Most state and local governments issue two important reports in a year: the budget and the Comprehensive Annual Financial Report. The budget, of course, gets a whole lot of attention. Governors and mayors create one version; their legislatures craft a variation on it, which the executive branch may attack as unsound or unfair. Meanwhile advocacy groups are either happy or angry, depending on how much money their cause is given, and the press covers the action as if it were a party filled with decimal points instead of balloons.
Then there's that other document, the CAFR (which rhymes with "laugh- ra"). These reports show precisely what happened to a government's finances over the course of a year. While a budget is more like a sophisticated financial plan, the CAFR tells you what actually happened to the plan. It is, in our view, the yin to the budget's yang; the warp to its woof; the Abbott to its Costello.
"There's a treasure trove of information in the CAFR," says Stephen Gauthier, director of technical services at the Government Finance Officers Association. For one thing, while budgets are free to talk about money that may or may not be real, CAFRs are limited to honest- to-goodness dollars and cents. It "warns you of what is going wrong," says Gauthier. "This isn't a promotional document. It's not just happy information."
Among the tidbits you can pick up in a CAFR are details about lawsuits, pension plans, economic conditions, debt, contracting decisions and trends.
Who should be reading the CAFRs? As far as we can see, pretty much anybody who is concerned about how a government is spending money. It would be nice if the average American looked forward to the arrival of the CAFR--as an informational holiday of sorts. But in a day when it's hard enough to get half the people to vote, that seems unlikely anytime soon. So, at minimum the audience should be legislators, executive branch officials and leaders of citizen advocacy groups.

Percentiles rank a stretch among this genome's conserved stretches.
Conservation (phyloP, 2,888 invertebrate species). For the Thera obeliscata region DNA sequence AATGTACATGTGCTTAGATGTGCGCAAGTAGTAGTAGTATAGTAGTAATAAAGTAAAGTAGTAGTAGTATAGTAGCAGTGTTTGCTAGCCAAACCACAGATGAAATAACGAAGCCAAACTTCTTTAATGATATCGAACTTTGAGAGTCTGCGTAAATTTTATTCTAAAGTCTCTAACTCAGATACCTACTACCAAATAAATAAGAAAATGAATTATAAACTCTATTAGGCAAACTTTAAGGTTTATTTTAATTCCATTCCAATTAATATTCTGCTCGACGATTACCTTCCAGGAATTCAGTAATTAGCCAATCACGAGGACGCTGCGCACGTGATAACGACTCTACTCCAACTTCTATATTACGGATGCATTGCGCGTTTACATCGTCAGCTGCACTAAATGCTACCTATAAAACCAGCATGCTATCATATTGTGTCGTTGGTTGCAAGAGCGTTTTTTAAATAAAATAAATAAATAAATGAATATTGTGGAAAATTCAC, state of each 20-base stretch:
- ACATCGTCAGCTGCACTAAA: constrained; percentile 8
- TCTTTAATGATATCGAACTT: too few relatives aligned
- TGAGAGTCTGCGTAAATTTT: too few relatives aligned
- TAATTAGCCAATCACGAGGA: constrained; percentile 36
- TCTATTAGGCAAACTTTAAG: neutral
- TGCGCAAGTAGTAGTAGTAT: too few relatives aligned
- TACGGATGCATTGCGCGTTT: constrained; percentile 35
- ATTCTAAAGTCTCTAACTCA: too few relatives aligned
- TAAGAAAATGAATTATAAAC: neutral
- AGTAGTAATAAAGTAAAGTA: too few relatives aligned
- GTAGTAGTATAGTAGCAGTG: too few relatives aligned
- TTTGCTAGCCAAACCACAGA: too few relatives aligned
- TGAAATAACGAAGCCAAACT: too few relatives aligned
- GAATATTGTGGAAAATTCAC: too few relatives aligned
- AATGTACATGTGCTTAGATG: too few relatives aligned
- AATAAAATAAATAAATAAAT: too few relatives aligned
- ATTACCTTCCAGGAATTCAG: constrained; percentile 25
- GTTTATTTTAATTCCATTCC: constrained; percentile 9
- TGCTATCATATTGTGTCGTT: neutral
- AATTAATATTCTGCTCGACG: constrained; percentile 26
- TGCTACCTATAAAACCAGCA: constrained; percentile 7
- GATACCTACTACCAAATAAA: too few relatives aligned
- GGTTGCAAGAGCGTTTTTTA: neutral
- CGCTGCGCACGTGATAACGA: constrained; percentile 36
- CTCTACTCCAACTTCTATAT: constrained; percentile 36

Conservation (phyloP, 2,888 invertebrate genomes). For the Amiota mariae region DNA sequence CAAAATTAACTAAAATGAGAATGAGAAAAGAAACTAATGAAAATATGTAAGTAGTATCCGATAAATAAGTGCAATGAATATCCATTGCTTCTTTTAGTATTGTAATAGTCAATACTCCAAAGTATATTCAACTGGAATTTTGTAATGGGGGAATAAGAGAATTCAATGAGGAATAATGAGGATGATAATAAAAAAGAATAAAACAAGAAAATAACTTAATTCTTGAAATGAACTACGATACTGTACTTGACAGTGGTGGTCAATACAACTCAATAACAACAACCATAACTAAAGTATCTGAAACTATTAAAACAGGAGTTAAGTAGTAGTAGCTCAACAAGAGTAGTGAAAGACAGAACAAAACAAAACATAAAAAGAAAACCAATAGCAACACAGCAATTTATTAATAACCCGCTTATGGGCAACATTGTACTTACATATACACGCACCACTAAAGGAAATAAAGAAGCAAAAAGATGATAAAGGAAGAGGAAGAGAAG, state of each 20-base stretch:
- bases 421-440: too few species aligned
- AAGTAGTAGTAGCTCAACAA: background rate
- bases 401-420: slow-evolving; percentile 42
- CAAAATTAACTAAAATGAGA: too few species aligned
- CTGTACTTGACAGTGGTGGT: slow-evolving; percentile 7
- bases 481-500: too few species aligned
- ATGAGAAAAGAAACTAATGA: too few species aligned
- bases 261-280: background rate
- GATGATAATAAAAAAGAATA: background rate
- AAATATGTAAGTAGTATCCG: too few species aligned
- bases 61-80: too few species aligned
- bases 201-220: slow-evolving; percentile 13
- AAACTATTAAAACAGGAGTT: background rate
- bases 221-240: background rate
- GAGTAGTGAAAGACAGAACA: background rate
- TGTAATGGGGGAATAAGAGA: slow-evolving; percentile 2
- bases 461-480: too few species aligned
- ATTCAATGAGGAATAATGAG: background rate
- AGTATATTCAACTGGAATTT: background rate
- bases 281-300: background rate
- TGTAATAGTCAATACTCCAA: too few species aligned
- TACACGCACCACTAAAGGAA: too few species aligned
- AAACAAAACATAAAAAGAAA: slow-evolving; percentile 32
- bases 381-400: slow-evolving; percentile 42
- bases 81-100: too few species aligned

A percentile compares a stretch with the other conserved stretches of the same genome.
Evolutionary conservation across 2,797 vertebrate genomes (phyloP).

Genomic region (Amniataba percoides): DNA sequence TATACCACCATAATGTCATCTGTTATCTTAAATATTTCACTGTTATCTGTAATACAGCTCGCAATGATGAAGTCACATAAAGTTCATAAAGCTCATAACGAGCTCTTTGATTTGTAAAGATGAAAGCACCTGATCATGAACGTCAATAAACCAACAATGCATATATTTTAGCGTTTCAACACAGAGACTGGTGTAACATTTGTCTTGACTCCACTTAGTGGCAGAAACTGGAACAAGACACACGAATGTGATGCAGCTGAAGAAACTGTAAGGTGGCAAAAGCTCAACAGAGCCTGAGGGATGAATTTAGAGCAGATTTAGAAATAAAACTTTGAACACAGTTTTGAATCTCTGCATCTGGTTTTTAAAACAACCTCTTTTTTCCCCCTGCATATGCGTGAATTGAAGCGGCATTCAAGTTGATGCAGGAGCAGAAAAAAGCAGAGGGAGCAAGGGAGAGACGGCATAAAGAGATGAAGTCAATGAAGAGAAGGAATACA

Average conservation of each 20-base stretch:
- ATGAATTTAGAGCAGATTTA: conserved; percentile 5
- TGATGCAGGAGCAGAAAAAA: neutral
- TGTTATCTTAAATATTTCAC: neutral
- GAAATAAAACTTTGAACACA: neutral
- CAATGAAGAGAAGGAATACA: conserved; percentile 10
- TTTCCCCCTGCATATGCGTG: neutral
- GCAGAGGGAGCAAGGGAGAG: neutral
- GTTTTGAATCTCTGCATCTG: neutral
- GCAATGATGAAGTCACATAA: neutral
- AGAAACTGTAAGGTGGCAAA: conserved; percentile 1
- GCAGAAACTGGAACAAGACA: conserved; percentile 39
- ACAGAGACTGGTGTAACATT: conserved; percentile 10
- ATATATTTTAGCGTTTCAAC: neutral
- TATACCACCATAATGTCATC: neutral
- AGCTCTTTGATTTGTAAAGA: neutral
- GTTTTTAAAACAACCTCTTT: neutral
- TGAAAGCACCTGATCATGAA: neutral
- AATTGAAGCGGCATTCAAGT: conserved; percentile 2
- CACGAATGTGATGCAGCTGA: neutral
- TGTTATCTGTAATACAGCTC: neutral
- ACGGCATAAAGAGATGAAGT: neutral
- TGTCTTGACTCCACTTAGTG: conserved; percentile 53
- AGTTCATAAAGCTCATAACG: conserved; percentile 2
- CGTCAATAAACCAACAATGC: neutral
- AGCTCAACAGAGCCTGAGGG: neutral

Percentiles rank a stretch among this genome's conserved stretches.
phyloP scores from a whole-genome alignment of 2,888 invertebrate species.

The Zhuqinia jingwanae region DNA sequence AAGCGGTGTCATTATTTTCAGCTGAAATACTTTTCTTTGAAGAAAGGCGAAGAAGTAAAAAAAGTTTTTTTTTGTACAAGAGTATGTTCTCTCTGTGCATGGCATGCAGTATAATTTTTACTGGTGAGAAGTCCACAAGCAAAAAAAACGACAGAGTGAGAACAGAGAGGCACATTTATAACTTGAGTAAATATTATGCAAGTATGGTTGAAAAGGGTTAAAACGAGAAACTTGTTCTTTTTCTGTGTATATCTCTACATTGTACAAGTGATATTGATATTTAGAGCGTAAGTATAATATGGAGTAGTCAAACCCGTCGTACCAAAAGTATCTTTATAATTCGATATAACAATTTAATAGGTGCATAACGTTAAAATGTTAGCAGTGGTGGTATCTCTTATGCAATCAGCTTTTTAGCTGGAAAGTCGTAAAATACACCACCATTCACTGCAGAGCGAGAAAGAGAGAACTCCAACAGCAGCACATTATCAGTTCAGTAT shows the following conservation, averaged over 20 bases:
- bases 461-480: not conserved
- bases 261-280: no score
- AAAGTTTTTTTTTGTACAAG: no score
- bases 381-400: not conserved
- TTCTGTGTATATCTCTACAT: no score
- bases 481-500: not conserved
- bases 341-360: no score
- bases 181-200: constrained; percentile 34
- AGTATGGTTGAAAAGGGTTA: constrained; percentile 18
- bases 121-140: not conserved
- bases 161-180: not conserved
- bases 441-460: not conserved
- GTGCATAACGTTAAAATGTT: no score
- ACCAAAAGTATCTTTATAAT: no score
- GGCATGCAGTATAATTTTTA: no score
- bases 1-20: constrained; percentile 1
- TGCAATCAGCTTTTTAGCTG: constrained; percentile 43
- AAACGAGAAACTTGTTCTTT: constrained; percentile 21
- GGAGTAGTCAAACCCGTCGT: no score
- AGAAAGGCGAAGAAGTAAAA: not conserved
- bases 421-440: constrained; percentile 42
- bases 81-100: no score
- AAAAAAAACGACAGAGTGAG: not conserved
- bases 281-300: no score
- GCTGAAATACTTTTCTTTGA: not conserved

But it's not. There are some rational reasons why CAFRs are overlooked. A lack of timeliness of the information is one. CAFRs come out about six months after the close of the fiscal year and "the decision makers, by then, are so far into the next year that the information is stagnant," says Keith Johnson, who heads up Idaho's Department of Administration. Johnson points to SEC requirements that reports from publicly traded companies need to be filed in 60 or 90 days. "Governments need to move in that direction," he says.
Another drawback is "the notion that you have to swallow the whole CAFR," says Dean Mead, project manager at the Governmental Accounting Standards Board. There's a tendency to think of the CAFR as a series of financial statements and long laborious footnotes. And, to be sure, anyone with a little instruction and a little time can get a great deal of worthwhile information out of the financial statements. But not everybody wants to get a little instruction and time is in short supply for everyone, most notably the people who should be reading the CAFR in the first place. There are however, some sections of the document that should be the "don't-miss list" for engaged citizens, advocates, legislators or councilmen.
Mead, and others, suggest that interested readers focus on the following areas:
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